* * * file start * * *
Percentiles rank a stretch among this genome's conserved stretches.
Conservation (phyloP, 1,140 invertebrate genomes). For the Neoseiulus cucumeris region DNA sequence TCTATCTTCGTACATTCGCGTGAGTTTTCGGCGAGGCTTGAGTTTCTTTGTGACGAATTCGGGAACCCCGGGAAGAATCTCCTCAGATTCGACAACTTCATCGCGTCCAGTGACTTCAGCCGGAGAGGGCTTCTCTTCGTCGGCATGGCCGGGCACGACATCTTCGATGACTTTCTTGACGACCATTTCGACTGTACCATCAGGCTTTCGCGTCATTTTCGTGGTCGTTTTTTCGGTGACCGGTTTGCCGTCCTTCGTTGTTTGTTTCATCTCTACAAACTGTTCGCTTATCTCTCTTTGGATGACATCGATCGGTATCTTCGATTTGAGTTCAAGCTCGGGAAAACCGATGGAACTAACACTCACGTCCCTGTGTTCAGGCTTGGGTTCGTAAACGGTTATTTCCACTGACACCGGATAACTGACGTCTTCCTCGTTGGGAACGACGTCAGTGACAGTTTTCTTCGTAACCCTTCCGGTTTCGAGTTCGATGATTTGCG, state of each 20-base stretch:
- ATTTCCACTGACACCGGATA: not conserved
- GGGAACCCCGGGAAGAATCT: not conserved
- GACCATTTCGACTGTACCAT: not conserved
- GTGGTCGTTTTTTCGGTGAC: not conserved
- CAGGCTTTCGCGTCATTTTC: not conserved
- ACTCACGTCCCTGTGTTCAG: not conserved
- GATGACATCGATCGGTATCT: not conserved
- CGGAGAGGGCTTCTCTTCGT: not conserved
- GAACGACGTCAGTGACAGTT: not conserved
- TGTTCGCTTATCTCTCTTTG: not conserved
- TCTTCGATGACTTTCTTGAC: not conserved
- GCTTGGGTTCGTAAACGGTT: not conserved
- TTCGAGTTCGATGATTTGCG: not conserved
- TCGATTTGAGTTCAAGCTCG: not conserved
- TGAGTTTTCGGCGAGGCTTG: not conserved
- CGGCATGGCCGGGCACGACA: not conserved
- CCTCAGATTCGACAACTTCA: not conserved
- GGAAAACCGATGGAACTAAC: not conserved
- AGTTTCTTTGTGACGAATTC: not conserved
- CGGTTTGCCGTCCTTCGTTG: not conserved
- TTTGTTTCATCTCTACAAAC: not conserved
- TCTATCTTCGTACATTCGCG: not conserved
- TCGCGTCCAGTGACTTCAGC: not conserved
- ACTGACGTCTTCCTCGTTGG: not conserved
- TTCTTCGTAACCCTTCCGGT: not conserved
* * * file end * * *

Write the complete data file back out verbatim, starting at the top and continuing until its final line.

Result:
Percentiles rank a stretch among this genome's conserved stretches.
Conservation (phyloP, 1,140 invertebrate genomes). For the Neoseiulus cucumeris region DNA sequence TCTATCTTCGTACATTCGCGTGAGTTTTCGGCGAGGCTTGAGTTTCTTTGTGACGAATTCGGGAACCCCGGGAAGAATCTCCTCAGATTCGACAACTTCATCGCGTCCAGTGACTTCAGCCGGAGAGGGCTTCTCTTCGTCGGCATGGCCGGGCACGACATCTTCGATGACTTTCTTGACGACCATTTCGACTGTACCATCAGGCTTTCGCGTCATTTTCGTGGTCGTTTTTTCGGTGACCGGTTTGCCGTCCTTCGTTGTTTGTTTCATCTCTACAAACTGTTCGCTTATCTCTCTTTGGATGACATCGATCGGTATCTTCGATTTGAGTTCAAGCTCGGGAAAACCGATGGAACTAACACTCACGTCCCTGTGTTCAGGCTTGGGTTCGTAAACGGTTATTTCCACTGACACCGGATAACTGACGTCTTCCTCGTTGGGAACGACGTCAGTGACAGTTTTCTTCGTAACCCTTCCGGTTTCGAGTTCGATGATTTGCG, state of each 20-base stretch:
- ATTTCCACTGACACCGGATA: not conserved
- GGGAACCCCGGGAAGAATCT: not conserved
- GACCATTTCGACTGTACCAT: not conserved
- GTGGTCGTTTTTTCGGTGAC: not conserved
- CAGGCTTTCGCGTCATTTTC: not conserved
- ACTCACGTCCCTGTGTTCAG: not conserved
- GATGACATCGATCGGTATCT: not conserved
- CGGAGAGGGCTTCTCTTCGT: not conserved
- GAACGACGTCAGTGACAGTT: not conserved
- TGTTCGCTTATCTCTCTTTG: not conserved
- TCTTCGATGACTTTCTTGAC: not conserved
- GCTTGGGTTCGTAAACGGTT: not conserved
- TTCGAGTTCGATGATTTGCG: not conserved
- TCGATTTGAGTTCAAGCTCG: not conserved
- TGAGTTTTCGGCGAGGCTTG: not conserved
- CGGCATGGCCGGGCACGACA: not conserved
- CCTCAGATTCGACAACTTCA: not conserved
- GGAAAACCGATGGAACTAAC: not conserved
- AGTTTCTTTGTGACGAATTC: not conserved
- CGGTTTGCCGTCCTTCGTTG: not conserved
- TTTGTTTCATCTCTACAAAC: not conserved
- TCTATCTTCGTACATTCGCG: not conserved
- TCGCGTCCAGTGACTTCAGC: not conserved
- ACTGACGTCTTCCTCGTTGG: not conserved
- TTCTTCGTAACCCTTCCGGT: not conserved